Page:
South Carolina Gov. Henry McMaster won the Republican primary runoff on Tuesday after a full court press by President Donald Trump on behalf of one of his earliest supporters.
The GOP contest tested the weight of the president’s backing in a state that he carried easily in 2016 and where he remains widely popular. McMaster’s win underscores Trump’s continuing hold on his party’s base.
McMaster, who had been serving as lieutenant governor, assumed the top job in early 2017 after Trump tapped then-Gov. Nikki Haley (R) to serve as his ambassador to the United Nations. The incumbent now will be heavily favored in his quest for a full four-year term in November’s general election. A Democrat has won a South Carolina gubernatorial race only once since 1986.
McMaster received the most votes in a five-candidate June 12 primary but fell short of the 50 percent needed to secure the nomination outright. In the runoff, he squared off against Greenville businessman John Warren, a political outsider who like McMaster stressed his fidelity to Trump and his policies.
Warren also attacked the governor for what he termed a “record of corruption, higher taxes and failed leadership,” citing the indictment of a former top McMaster political consultant on charges of conspiracy and illegal lobbying.
McMaster made Trump’s endorsement a central issue in the campaign by questioning Warren’s loyalty to the president, citing his support of Sen. Ted Cruz (R-Texas) in the 2016 GOP presidential primary.
“My opponent did not support President Trump in the primary. … Had my opponent had his way, we wouldn’t have had [Trump] as president,” McMaster said Sunday in an interview on Fox News.
Trump went all out to secure McMaster’s win. He posted several tweets over the past week praising the governor and noting his early support ― McMaster was the first statewide elected GOP official in the nation to back Trump’s presidential campaign. The White House also dispatched Vice President Mike Pence to campaign for McMaster over the weekend. And that was followed by Trump’s appearance with the governor in the state capital of Columbia on Monday night.
At the rally, Trump didn’t hesitate linking McMaster’s fate to his own prestige. A McMaster loss would be seen as “a humiliating defeat for Donald Trump,” the president said.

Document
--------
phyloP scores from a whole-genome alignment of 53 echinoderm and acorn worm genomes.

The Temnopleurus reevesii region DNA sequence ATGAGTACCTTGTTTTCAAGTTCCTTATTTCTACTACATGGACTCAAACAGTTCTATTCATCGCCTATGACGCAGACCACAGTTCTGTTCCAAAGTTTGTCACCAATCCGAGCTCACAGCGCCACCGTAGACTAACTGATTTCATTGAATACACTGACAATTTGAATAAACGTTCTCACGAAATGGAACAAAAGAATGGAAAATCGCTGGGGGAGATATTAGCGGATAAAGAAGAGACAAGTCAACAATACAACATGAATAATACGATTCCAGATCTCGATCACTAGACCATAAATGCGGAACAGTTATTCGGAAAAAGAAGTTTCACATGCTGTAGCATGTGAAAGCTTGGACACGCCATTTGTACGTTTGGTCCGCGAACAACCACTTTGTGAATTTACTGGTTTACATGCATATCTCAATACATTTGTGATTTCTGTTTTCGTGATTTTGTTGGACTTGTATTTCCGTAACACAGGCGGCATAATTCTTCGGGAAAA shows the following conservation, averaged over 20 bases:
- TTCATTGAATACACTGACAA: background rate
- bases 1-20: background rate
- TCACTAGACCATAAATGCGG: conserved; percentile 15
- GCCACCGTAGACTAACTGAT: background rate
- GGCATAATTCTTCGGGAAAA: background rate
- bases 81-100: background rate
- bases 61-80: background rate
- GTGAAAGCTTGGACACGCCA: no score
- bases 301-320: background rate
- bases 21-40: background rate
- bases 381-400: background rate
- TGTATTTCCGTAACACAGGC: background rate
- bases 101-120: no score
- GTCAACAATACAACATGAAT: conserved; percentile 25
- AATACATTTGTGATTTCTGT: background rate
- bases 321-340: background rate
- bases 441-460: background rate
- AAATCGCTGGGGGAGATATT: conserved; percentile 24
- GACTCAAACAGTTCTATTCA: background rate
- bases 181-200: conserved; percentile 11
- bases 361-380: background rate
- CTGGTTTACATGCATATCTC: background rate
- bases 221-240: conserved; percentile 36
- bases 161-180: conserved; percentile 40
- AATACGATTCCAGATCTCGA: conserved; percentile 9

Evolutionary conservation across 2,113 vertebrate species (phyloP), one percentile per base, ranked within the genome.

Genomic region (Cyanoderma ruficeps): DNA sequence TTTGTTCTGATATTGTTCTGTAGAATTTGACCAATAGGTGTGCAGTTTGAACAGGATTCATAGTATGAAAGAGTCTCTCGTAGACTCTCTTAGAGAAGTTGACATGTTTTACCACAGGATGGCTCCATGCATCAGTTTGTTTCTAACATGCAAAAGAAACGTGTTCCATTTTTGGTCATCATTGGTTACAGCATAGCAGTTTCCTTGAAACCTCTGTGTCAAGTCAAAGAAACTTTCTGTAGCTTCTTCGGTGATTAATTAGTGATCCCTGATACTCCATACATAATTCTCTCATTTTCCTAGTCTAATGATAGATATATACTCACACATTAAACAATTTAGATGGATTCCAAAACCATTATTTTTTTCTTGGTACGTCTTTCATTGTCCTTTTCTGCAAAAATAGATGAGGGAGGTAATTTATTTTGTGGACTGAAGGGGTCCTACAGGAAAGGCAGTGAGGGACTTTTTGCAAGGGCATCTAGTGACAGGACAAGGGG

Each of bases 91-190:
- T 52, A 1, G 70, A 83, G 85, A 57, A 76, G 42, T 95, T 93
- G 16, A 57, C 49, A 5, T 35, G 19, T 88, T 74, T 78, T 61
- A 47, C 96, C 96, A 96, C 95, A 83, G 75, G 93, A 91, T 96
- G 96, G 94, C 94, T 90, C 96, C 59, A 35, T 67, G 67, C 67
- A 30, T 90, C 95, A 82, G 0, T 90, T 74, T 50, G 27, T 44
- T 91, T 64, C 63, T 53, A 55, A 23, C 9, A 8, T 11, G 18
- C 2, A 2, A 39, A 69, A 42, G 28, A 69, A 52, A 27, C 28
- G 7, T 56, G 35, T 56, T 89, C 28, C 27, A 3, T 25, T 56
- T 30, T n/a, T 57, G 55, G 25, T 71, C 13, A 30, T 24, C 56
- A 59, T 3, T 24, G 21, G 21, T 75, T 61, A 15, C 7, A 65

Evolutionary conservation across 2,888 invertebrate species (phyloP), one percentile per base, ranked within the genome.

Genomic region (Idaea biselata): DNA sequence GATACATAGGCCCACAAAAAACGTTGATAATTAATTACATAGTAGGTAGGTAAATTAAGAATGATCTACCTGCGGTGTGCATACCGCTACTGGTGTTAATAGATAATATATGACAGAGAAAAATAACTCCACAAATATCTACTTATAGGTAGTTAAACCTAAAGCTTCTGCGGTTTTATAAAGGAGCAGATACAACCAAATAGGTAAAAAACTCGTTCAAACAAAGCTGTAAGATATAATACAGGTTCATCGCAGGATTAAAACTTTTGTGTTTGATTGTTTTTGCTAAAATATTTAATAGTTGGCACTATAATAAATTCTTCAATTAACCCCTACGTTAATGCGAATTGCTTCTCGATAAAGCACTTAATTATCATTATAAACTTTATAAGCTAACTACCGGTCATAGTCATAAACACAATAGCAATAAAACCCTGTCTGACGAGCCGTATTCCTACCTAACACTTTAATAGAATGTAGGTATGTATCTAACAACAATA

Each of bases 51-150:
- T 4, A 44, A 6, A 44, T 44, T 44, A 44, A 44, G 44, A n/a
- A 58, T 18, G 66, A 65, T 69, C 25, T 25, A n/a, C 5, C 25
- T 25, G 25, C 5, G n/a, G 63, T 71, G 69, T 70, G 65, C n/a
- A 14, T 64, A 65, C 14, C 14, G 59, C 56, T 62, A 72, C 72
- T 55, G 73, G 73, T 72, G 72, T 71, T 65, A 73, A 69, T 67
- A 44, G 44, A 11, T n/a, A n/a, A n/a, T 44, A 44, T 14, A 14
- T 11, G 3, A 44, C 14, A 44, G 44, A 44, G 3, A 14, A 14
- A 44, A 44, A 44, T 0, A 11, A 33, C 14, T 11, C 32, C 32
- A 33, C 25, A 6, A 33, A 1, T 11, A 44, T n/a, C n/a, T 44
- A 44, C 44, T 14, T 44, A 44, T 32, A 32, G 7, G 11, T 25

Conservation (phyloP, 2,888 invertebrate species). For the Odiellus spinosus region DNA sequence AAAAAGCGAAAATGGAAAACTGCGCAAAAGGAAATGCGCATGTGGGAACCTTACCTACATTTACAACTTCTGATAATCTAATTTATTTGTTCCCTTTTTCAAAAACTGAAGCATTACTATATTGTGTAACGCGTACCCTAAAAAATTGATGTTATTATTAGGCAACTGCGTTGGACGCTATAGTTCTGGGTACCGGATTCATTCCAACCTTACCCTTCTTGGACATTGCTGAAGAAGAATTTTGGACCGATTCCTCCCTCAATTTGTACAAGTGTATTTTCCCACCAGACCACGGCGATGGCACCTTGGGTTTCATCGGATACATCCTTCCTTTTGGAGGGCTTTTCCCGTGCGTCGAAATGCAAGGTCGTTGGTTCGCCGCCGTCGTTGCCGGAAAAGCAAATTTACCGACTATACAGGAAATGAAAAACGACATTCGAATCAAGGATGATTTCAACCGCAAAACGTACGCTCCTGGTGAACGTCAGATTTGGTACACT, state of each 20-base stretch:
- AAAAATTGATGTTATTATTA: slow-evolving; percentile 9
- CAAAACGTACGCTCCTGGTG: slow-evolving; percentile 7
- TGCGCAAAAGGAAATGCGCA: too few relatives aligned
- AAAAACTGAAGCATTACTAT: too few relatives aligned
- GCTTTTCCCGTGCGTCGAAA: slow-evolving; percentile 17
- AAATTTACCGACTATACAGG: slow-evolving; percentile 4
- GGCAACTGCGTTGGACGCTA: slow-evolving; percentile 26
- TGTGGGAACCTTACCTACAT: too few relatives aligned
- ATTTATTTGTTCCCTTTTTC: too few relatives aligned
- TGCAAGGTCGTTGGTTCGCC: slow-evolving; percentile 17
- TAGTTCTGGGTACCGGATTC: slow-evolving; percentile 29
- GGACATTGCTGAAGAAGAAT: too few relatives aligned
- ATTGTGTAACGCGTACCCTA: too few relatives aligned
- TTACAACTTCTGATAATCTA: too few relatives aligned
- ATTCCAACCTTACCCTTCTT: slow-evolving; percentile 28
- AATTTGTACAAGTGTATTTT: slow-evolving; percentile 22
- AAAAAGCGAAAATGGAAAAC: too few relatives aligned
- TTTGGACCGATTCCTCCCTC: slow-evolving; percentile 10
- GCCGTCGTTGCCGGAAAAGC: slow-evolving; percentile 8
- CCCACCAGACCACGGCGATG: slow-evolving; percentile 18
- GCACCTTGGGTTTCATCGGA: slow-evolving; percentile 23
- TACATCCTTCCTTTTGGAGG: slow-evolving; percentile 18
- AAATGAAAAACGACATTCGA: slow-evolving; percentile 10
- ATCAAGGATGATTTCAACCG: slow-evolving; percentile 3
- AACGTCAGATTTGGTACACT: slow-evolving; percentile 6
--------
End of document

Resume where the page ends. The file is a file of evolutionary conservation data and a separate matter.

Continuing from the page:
“So please, get your asses out [on Tuesday] and vote!” he said.
In a tweet early Tuesday, Trump touted McMaster’s record and assured South Carolinians that the governor “will never let you down.”
Trump has had mixed success helping prop up his favored candidates various races over the past year. Most recently, he waded into another South Carolina GOP faceoff and his endorsement of state Rep. Katie Arrington propelled her to a win over Rep. Mark Sanford in the June 12 primary.
But his backing failed to boost then-Sen. Luther Strange in Alabama’s Republican primary last September for a Senate special election. Strange lost to Roy Moore, who Trump then pushed for in the December vote. But Moore, plagued by sexual abuse allegations, lost that race to Democrat Doug Jones.
The president’s endorsement similarly failed to hoist Republican Rick Saccone to a House seat in Pennsylvania’s Trump-friendly suburbs in a March special election.
Few public polls were conducted on South Carolina’s GOP gubernatorial runoff, which added some drama to the race. A final survey released by The Trafalgar Group showed a potentially close race, which probably explains the decision by Trump and Pence to campaign for McMaster in the campaign’s final days.
In the Nov. 6 election McMaster faces Democrat James Smith, a state lawmaker and Army veteran who served in Afghanistan.